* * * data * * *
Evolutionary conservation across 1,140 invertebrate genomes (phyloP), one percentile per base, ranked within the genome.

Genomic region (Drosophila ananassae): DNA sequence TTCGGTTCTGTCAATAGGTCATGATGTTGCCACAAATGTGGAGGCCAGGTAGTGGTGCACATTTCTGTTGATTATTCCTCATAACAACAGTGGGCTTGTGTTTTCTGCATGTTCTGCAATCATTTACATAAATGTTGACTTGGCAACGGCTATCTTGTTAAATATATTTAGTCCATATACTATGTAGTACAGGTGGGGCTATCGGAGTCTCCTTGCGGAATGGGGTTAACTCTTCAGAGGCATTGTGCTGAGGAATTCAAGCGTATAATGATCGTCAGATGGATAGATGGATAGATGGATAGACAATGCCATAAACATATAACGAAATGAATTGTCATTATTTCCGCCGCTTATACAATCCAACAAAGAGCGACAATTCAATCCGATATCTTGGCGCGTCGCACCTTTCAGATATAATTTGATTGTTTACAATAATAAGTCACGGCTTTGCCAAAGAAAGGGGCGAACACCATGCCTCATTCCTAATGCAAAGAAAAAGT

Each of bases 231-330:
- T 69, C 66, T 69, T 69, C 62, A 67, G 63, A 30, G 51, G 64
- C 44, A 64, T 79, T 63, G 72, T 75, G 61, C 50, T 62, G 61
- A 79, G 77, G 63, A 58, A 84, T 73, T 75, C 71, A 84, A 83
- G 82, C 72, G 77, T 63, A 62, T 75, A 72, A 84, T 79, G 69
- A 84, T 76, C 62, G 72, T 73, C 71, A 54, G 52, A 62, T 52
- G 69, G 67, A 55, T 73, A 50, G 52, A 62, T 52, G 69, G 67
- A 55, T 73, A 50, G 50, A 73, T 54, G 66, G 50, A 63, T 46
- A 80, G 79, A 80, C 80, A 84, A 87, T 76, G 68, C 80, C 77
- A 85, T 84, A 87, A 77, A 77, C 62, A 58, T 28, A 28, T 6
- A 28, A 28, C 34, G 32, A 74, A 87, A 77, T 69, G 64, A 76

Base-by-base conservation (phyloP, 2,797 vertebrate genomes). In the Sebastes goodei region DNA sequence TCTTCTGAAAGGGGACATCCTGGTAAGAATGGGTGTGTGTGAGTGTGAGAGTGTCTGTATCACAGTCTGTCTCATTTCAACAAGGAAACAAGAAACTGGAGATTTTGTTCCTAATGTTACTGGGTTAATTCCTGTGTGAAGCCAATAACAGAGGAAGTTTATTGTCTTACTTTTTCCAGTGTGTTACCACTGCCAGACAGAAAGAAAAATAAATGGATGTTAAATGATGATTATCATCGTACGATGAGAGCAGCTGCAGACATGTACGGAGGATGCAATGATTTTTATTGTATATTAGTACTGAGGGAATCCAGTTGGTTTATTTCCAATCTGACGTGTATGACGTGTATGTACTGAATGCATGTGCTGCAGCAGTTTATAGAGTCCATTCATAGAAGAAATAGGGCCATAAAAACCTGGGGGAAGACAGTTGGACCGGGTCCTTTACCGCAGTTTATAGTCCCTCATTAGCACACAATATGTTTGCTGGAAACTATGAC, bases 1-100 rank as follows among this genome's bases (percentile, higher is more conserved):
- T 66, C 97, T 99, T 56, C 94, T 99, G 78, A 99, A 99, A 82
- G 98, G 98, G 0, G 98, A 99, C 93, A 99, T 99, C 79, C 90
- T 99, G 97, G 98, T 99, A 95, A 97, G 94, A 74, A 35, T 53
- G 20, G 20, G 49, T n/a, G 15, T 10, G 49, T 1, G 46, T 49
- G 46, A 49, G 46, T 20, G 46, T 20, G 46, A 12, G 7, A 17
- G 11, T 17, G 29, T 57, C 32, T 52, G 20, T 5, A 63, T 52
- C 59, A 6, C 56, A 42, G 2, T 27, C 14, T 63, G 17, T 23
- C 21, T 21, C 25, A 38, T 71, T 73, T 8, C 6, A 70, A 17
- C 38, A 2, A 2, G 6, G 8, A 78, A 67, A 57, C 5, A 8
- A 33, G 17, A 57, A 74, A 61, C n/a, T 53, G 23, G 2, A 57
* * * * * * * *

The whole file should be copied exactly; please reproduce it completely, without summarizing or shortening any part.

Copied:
Evolutionary conservation across 1,140 invertebrate genomes (phyloP), one percentile per base, ranked within the genome.

Genomic region (Drosophila ananassae): DNA sequence TTCGGTTCTGTCAATAGGTCATGATGTTGCCACAAATGTGGAGGCCAGGTAGTGGTGCACATTTCTGTTGATTATTCCTCATAACAACAGTGGGCTTGTGTTTTCTGCATGTTCTGCAATCATTTACATAAATGTTGACTTGGCAACGGCTATCTTGTTAAATATATTTAGTCCATATACTATGTAGTACAGGTGGGGCTATCGGAGTCTCCTTGCGGAATGGGGTTAACTCTTCAGAGGCATTGTGCTGAGGAATTCAAGCGTATAATGATCGTCAGATGGATAGATGGATAGATGGATAGACAATGCCATAAACATATAACGAAATGAATTGTCATTATTTCCGCCGCTTATACAATCCAACAAAGAGCGACAATTCAATCCGATATCTTGGCGCGTCGCACCTTTCAGATATAATTTGATTGTTTACAATAATAAGTCACGGCTTTGCCAAAGAAAGGGGCGAACACCATGCCTCATTCCTAATGCAAAGAAAAAGT

Each of bases 231-330:
- T 69, C 66, T 69, T 69, C 62, A 67, G 63, A 30, G 51, G 64
- C 44, A 64, T 79, T 63, G 72, T 75, G 61, C 50, T 62, G 61
- A 79, G 77, G 63, A 58, A 84, T 73, T 75, C 71, A 84, A 83
- G 82, C 72, G 77, T 63, A 62, T 75, A 72, A 84, T 79, G 69
- A 84, T 76, C 62, G 72, T 73, C 71, A 54, G 52, A 62, T 52
- G 69, G 67, A 55, T 73, A 50, G 52, A 62, T 52, G 69, G 67
- A 55, T 73, A 50, G 50, A 73, T 54, G 66, G 50, A 63, T 46
- A 80, G 79, A 80, C 80, A 84, A 87, T 76, G 68, C 80, C 77
- A 85, T 84, A 87, A 77, A 77, C 62, A 58, T 28, A 28, T 6
- A 28, A 28, C 34, G 32, A 74, A 87, A 77, T 69, G 64, A 76

Base-by-base conservation (phyloP, 2,797 vertebrate genomes). In the Sebastes goodei region DNA sequence TCTTCTGAAAGGGGACATCCTGGTAAGAATGGGTGTGTGTGAGTGTGAGAGTGTCTGTATCACAGTCTGTCTCATTTCAACAAGGAAACAAGAAACTGGAGATTTTGTTCCTAATGTTACTGGGTTAATTCCTGTGTGAAGCCAATAACAGAGGAAGTTTATTGTCTTACTTTTTCCAGTGTGTTACCACTGCCAGACAGAAAGAAAAATAAATGGATGTTAAATGATGATTATCATCGTACGATGAGAGCAGCTGCAGACATGTACGGAGGATGCAATGATTTTTATTGTATATTAGTACTGAGGGAATCCAGTTGGTTTATTTCCAATCTGACGTGTATGACGTGTATGTACTGAATGCATGTGCTGCAGCAGTTTATAGAGTCCATTCATAGAAGAAATAGGGCCATAAAAACCTGGGGGAAGACAGTTGGACCGGGTCCTTTACCGCAGTTTATAGTCCCTCATTAGCACACAATATGTTTGCTGGAAACTATGAC, bases 1-100 rank as follows among this genome's bases (percentile, higher is more conserved):
- T 66, C 97, T 99, T 56, C 94, T 99, G 78, A 99, A 99, A 82
- G 98, G 98, G 0, G 98, A 99, C 93, A 99, T 99, C 79, C 90
- T 99, G 97, G 98, T 99, A 95, A 97, G 94, A 74, A 35, T 53
- G 20, G 20, G 49, T n/a, G 15, T 10, G 49, T 1, G 46, T 49
- G 46, A 49, G 46, T 20, G 46, T 20, G 46, A 12, G 7, A 17
- G 11, T 17, G 29, T 57, C 32, T 52, G 20, T 5, A 63, T 52
- C 59, A 6, C 56, A 42, G 2, T 27, C 14, T 63, G 17, T 23
- C 21, T 21, C 25, A 38, T 71, T 73, T 8, C 6, A 70, A 17
- C 38, A 2, A 2, G 6, G 8, A 78, A 67, A 57, C 5, A 8
- A 33, G 17, A 57, A 74, A 61, C n/a, T 53, G 23, G 2, A 57